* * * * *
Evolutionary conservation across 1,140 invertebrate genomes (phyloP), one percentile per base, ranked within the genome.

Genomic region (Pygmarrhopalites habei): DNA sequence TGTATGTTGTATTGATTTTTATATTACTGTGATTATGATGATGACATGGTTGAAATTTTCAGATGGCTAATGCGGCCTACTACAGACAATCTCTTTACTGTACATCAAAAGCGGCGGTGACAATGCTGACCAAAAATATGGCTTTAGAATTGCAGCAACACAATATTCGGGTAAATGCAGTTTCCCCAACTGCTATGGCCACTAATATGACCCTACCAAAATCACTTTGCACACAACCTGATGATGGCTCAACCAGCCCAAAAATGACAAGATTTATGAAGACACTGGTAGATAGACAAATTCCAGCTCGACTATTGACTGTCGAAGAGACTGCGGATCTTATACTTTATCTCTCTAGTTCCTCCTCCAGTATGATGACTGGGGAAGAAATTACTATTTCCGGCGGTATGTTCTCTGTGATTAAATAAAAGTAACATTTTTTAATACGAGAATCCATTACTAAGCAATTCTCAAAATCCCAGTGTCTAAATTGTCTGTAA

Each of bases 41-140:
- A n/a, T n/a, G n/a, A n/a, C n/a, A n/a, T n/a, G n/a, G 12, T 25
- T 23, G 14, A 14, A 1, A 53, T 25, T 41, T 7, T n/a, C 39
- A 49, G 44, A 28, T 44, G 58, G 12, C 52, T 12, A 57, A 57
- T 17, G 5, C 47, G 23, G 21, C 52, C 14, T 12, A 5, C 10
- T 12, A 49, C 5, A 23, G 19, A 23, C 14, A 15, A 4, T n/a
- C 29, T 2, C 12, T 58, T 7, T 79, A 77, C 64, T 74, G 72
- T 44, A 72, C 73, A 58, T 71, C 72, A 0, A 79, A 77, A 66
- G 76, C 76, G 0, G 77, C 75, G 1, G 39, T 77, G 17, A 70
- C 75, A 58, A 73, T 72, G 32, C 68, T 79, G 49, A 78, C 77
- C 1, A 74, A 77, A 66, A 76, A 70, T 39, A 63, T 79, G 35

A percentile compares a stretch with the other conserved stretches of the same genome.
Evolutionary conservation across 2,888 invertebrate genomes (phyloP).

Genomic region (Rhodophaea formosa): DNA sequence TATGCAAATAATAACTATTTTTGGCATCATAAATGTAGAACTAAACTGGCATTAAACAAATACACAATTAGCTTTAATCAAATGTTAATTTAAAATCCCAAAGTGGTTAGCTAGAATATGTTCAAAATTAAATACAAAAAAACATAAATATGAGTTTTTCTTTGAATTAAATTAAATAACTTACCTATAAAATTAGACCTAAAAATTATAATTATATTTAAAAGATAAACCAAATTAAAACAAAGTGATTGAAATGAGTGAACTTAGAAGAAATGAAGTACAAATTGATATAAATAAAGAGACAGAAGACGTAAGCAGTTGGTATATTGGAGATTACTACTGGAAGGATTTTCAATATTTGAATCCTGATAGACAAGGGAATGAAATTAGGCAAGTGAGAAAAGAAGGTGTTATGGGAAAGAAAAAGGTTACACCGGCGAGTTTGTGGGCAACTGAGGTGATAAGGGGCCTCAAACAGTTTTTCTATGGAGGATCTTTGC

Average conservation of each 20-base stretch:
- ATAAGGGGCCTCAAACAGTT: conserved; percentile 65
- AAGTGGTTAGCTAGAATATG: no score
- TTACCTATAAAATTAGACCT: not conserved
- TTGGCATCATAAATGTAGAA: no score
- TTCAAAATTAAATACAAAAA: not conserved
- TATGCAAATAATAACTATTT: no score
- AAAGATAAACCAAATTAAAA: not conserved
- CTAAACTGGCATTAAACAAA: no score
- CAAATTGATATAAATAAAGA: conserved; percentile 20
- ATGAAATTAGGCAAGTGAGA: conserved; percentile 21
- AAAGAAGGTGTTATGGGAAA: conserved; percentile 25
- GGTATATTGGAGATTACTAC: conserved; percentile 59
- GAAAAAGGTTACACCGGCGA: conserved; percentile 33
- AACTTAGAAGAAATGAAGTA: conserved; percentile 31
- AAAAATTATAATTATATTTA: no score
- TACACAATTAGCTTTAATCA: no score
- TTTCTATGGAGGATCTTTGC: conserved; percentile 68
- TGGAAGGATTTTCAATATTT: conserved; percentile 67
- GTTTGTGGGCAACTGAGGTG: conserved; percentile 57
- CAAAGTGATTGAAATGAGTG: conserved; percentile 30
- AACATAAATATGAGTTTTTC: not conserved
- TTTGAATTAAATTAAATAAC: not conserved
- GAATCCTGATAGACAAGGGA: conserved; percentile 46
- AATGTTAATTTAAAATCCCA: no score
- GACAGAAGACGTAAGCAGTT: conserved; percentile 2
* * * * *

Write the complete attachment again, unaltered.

Evolutionary conservation across 1,140 invertebrate genomes (phyloP), one percentile per base, ranked within the genome.

Genomic region (Pygmarrhopalites habei): DNA sequence TGTATGTTGTATTGATTTTTATATTACTGTGATTATGATGATGACATGGTTGAAATTTTCAGATGGCTAATGCGGCCTACTACAGACAATCTCTTTACTGTACATCAAAAGCGGCGGTGACAATGCTGACCAAAAATATGGCTTTAGAATTGCAGCAACACAATATTCGGGTAAATGCAGTTTCCCCAACTGCTATGGCCACTAATATGACCCTACCAAAATCACTTTGCACACAACCTGATGATGGCTCAACCAGCCCAAAAATGACAAGATTTATGAAGACACTGGTAGATAGACAAATTCCAGCTCGACTATTGACTGTCGAAGAGACTGCGGATCTTATACTTTATCTCTCTAGTTCCTCCTCCAGTATGATGACTGGGGAAGAAATTACTATTTCCGGCGGTATGTTCTCTGTGATTAAATAAAAGTAACATTTTTTAATACGAGAATCCATTACTAAGCAATTCTCAAAATCCCAGTGTCTAAATTGTCTGTAA

Each of bases 41-140:
- A n/a, T n/a, G n/a, A n/a, C n/a, A n/a, T n/a, G n/a, G 12, T 25
- T 23, G 14, A 14, A 1, A 53, T 25, T 41, T 7, T n/a, C 39
- A 49, G 44, A 28, T 44, G 58, G 12, C 52, T 12, A 57, A 57
- T 17, G 5, C 47, G 23, G 21, C 52, C 14, T 12, A 5, C 10
- T 12, A 49, C 5, A 23, G 19, A 23, C 14, A 15, A 4, T n/a
- C 29, T 2, C 12, T 58, T 7, T 79, A 77, C 64, T 74, G 72
- T 44, A 72, C 73, A 58, T 71, C 72, A 0, A 79, A 77, A 66
- G 76, C 76, G 0, G 77, C 75, G 1, G 39, T 77, G 17, A 70
- C 75, A 58, A 73, T 72, G 32, C 68, T 79, G 49, A 78, C 77
- C 1, A 74, A 77, A 66, A 76, A 70, T 39, A 63, T 79, G 35

A percentile compares a stretch with the other conserved stretches of the same genome.
Evolutionary conservation across 2,888 invertebrate genomes (phyloP).

Genomic region (Rhodophaea formosa): DNA sequence TATGCAAATAATAACTATTTTTGGCATCATAAATGTAGAACTAAACTGGCATTAAACAAATACACAATTAGCTTTAATCAAATGTTAATTTAAAATCCCAAAGTGGTTAGCTAGAATATGTTCAAAATTAAATACAAAAAAACATAAATATGAGTTTTTCTTTGAATTAAATTAAATAACTTACCTATAAAATTAGACCTAAAAATTATAATTATATTTAAAAGATAAACCAAATTAAAACAAAGTGATTGAAATGAGTGAACTTAGAAGAAATGAAGTACAAATTGATATAAATAAAGAGACAGAAGACGTAAGCAGTTGGTATATTGGAGATTACTACTGGAAGGATTTTCAATATTTGAATCCTGATAGACAAGGGAATGAAATTAGGCAAGTGAGAAAAGAAGGTGTTATGGGAAAGAAAAAGGTTACACCGGCGAGTTTGTGGGCAACTGAGGTGATAAGGGGCCTCAAACAGTTTTTCTATGGAGGATCTTTGC

Average conservation of each 20-base stretch:
- ATAAGGGGCCTCAAACAGTT: conserved; percentile 65
- AAGTGGTTAGCTAGAATATG: no score
- TTACCTATAAAATTAGACCT: not conserved
- TTGGCATCATAAATGTAGAA: no score
- TTCAAAATTAAATACAAAAA: not conserved
- TATGCAAATAATAACTATTT: no score
- AAAGATAAACCAAATTAAAA: not conserved
- CTAAACTGGCATTAAACAAA: no score
- CAAATTGATATAAATAAAGA: conserved; percentile 20
- ATGAAATTAGGCAAGTGAGA: conserved; percentile 21
- AAAGAAGGTGTTATGGGAAA: conserved; percentile 25
- GGTATATTGGAGATTACTAC: conserved; percentile 59
- GAAAAAGGTTACACCGGCGA: conserved; percentile 33
- AACTTAGAAGAAATGAAGTA: conserved; percentile 31
- AAAAATTATAATTATATTTA: no score
- TACACAATTAGCTTTAATCA: no score
- TTTCTATGGAGGATCTTTGC: conserved; percentile 68
- TGGAAGGATTTTCAATATTT: conserved; percentile 67
- GTTTGTGGGCAACTGAGGTG: conserved; percentile 57
- CAAAGTGATTGAAATGAGTG: conserved; percentile 30
- AACATAAATATGAGTTTTTC: not conserved
- TTTGAATTAAATTAAATAAC: not conserved
- GAATCCTGATAGACAAGGGA: conserved; percentile 46
- AATGTTAATTTAAAATCCCA: no score
- GACAGAAGACGTAAGCAGTT: conserved; percentile 2